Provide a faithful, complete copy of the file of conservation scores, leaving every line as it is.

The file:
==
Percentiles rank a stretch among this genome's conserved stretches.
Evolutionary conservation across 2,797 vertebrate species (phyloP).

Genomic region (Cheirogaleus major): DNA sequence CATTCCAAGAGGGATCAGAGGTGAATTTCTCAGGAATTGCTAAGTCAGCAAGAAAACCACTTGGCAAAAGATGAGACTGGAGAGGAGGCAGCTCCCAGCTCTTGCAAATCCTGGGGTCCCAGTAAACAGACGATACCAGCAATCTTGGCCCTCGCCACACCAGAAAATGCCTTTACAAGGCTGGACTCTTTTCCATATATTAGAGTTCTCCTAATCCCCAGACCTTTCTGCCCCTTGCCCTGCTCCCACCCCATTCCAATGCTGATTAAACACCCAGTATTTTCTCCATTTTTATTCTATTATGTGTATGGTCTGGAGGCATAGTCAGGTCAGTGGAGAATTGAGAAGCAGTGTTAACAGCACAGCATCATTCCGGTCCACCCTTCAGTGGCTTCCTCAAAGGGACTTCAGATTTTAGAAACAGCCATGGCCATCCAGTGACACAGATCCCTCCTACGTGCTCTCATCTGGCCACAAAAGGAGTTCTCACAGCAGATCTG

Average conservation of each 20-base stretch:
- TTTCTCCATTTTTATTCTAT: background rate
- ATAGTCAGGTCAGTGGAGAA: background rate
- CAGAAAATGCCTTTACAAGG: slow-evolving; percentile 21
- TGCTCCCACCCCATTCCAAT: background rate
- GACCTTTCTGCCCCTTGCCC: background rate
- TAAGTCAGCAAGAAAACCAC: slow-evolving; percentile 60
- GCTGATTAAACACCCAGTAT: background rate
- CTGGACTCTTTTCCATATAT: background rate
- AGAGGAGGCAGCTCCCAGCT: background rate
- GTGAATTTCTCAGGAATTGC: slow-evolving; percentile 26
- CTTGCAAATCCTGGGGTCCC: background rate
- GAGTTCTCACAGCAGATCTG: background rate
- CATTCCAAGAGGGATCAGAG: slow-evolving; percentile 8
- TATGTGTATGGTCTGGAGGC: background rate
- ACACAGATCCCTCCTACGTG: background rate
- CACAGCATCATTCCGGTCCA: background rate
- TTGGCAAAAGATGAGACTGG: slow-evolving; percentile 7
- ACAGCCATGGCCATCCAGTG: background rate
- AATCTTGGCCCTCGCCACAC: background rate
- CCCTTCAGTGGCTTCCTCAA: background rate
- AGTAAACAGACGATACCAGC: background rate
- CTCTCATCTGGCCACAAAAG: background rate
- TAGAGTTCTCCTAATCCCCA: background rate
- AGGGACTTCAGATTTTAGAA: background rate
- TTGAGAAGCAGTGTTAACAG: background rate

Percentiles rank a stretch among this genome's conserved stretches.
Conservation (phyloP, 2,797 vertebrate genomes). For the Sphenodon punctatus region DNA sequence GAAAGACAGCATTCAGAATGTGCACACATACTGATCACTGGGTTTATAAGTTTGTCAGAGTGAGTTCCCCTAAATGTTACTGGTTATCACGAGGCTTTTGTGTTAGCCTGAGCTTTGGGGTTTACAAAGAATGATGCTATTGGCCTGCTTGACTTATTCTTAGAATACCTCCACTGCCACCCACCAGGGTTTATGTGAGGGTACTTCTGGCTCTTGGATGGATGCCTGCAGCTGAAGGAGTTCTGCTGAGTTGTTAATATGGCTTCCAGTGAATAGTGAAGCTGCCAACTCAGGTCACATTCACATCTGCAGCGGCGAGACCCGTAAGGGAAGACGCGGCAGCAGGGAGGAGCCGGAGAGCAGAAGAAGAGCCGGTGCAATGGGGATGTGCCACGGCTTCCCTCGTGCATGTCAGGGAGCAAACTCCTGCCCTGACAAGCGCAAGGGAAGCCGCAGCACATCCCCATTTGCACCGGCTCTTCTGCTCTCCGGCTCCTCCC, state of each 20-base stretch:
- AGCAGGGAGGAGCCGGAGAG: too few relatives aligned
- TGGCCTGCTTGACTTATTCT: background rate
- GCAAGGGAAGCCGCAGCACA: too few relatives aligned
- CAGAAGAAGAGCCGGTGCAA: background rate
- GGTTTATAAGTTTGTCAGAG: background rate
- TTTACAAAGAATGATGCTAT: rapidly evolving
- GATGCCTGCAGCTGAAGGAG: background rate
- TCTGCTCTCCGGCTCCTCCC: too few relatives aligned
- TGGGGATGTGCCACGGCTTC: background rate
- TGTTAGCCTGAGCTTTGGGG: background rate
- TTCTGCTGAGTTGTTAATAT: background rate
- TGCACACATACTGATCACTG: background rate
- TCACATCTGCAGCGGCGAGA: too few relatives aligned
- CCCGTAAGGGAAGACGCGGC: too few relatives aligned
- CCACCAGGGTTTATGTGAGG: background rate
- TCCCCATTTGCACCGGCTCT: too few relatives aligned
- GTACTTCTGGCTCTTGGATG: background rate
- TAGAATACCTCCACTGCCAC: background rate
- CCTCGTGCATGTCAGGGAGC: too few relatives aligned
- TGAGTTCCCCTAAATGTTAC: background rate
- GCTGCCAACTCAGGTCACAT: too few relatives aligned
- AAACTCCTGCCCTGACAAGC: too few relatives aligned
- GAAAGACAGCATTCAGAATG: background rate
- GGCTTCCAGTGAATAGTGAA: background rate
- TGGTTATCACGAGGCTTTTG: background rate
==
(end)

Percentiles rank a stretch among this genome's conserved stretches.
Evolutionary conservation across 2,797 vertebrate species (phyloP).

Genomic region (Cheirogaleus major): DNA sequence CATTCCAAGAGGGATCAGAGGTGAATTTCTCAGGAATTGCTAAGTCAGCAAGAAAACCACTTGGCAAAAGATGAGACTGGAGAGGAGGCAGCTCCCAGCTCTTGCAAATCCTGGGGTCCCAGTAAACAGACGATACCAGCAATCTTGGCCCTCGCCACACCAGAAAATGCCTTTACAAGGCTGGACTCTTTTCCATATATTAGAGTTCTCCTAATCCCCAGACCTTTCTGCCCCTTGCCCTGCTCCCACCCCATTCCAATGCTGATTAAACACCCAGTATTTTCTCCATTTTTATTCTATTATGTGTATGGTCTGGAGGCATAGTCAGGTCAGTGGAGAATTGAGAAGCAGTGTTAACAGCACAGCATCATTCCGGTCCACCCTTCAGTGGCTTCCTCAAAGGGACTTCAGATTTTAGAAACAGCCATGGCCATCCAGTGACACAGATCCCTCCTACGTGCTCTCATCTGGCCACAAAAGGAGTTCTCACAGCAGATCTG

Average conservation of each 20-base stretch:
- TTTCTCCATTTTTATTCTAT: background rate
- ATAGTCAGGTCAGTGGAGAA: background rate
- CAGAAAATGCCTTTACAAGG: slow-evolving; percentile 21
- TGCTCCCACCCCATTCCAAT: background rate
- GACCTTTCTGCCCCTTGCCC: background rate
- TAAGTCAGCAAGAAAACCAC: slow-evolving; percentile 60
- GCTGATTAAACACCCAGTAT: background rate
- CTGGACTCTTTTCCATATAT: background rate
- AGAGGAGGCAGCTCCCAGCT: background rate
- GTGAATTTCTCAGGAATTGC: slow-evolving; percentile 26
- CTTGCAAATCCTGGGGTCCC: background rate
- GAGTTCTCACAGCAGATCTG: background rate
- CATTCCAAGAGGGATCAGAG: slow-evolving; percentile 8
- TATGTGTATGGTCTGGAGGC: background rate
- ACACAGATCCCTCCTACGTG: background rate
- CACAGCATCATTCCGGTCCA: background rate
- TTGGCAAAAGATGAGACTGG: slow-evolving; percentile 7
- ACAGCCATGGCCATCCAGTG: background rate
- AATCTTGGCCCTCGCCACAC: background rate
- CCCTTCAGTGGCTTCCTCAA: background rate
- AGTAAACAGACGATACCAGC: background rate
- CTCTCATCTGGCCACAAAAG: background rate
- TAGAGTTCTCCTAATCCCCA: background rate
- AGGGACTTCAGATTTTAGAA: background rate
- TTGAGAAGCAGTGTTAACAG: background rate

Percentiles rank a stretch among this genome's conserved stretches.
Conservation (phyloP, 2,797 vertebrate genomes). For the Sphenodon punctatus region DNA sequence GAAAGACAGCATTCAGAATGTGCACACATACTGATCACTGGGTTTATAAGTTTGTCAGAGTGAGTTCCCCTAAATGTTACTGGTTATCACGAGGCTTTTGTGTTAGCCTGAGCTTTGGGGTTTACAAAGAATGATGCTATTGGCCTGCTTGACTTATTCTTAGAATACCTCCACTGCCACCCACCAGGGTTTATGTGAGGGTACTTCTGGCTCTTGGATGGATGCCTGCAGCTGAAGGAGTTCTGCTGAGTTGTTAATATGGCTTCCAGTGAATAGTGAAGCTGCCAACTCAGGTCACATTCACATCTGCAGCGGCGAGACCCGTAAGGGAAGACGCGGCAGCAGGGAGGAGCCGGAGAGCAGAAGAAGAGCCGGTGCAATGGGGATGTGCCACGGCTTCCCTCGTGCATGTCAGGGAGCAAACTCCTGCCCTGACAAGCGCAAGGGAAGCCGCAGCACATCCCCATTTGCACCGGCTCTTCTGCTCTCCGGCTCCTCCC, state of each 20-base stretch:
- AGCAGGGAGGAGCCGGAGAG: too few relatives aligned
- TGGCCTGCTTGACTTATTCT: background rate
- GCAAGGGAAGCCGCAGCACA: too few relatives aligned
- CAGAAGAAGAGCCGGTGCAA: background rate
- GGTTTATAAGTTTGTCAGAG: background rate
- TTTACAAAGAATGATGCTAT: rapidly evolving
- GATGCCTGCAGCTGAAGGAG: background rate
- TCTGCTCTCCGGCTCCTCCC: too few relatives aligned
- TGGGGATGTGCCACGGCTTC: background rate
- TGTTAGCCTGAGCTTTGGGG: background rate
- TTCTGCTGAGTTGTTAATAT: background rate
- TGCACACATACTGATCACTG: background rate
- TCACATCTGCAGCGGCGAGA: too few relatives aligned
- CCCGTAAGGGAAGACGCGGC: too few relatives aligned
- CCACCAGGGTTTATGTGAGG: background rate
- TCCCCATTTGCACCGGCTCT: too few relatives aligned
- GTACTTCTGGCTCTTGGATG: background rate
- TAGAATACCTCCACTGCCAC: background rate
- CCTCGTGCATGTCAGGGAGC: too few relatives aligned
- TGAGTTCCCCTAAATGTTAC: background rate
- GCTGCCAACTCAGGTCACAT: too few relatives aligned
- AAACTCCTGCCCTGACAAGC: too few relatives aligned
- GAAAGACAGCATTCAGAATG: background rate
- GGCTTCCAGTGAATAGTGAA: background rate
- TGGTTATCACGAGGCTTTTG: background rate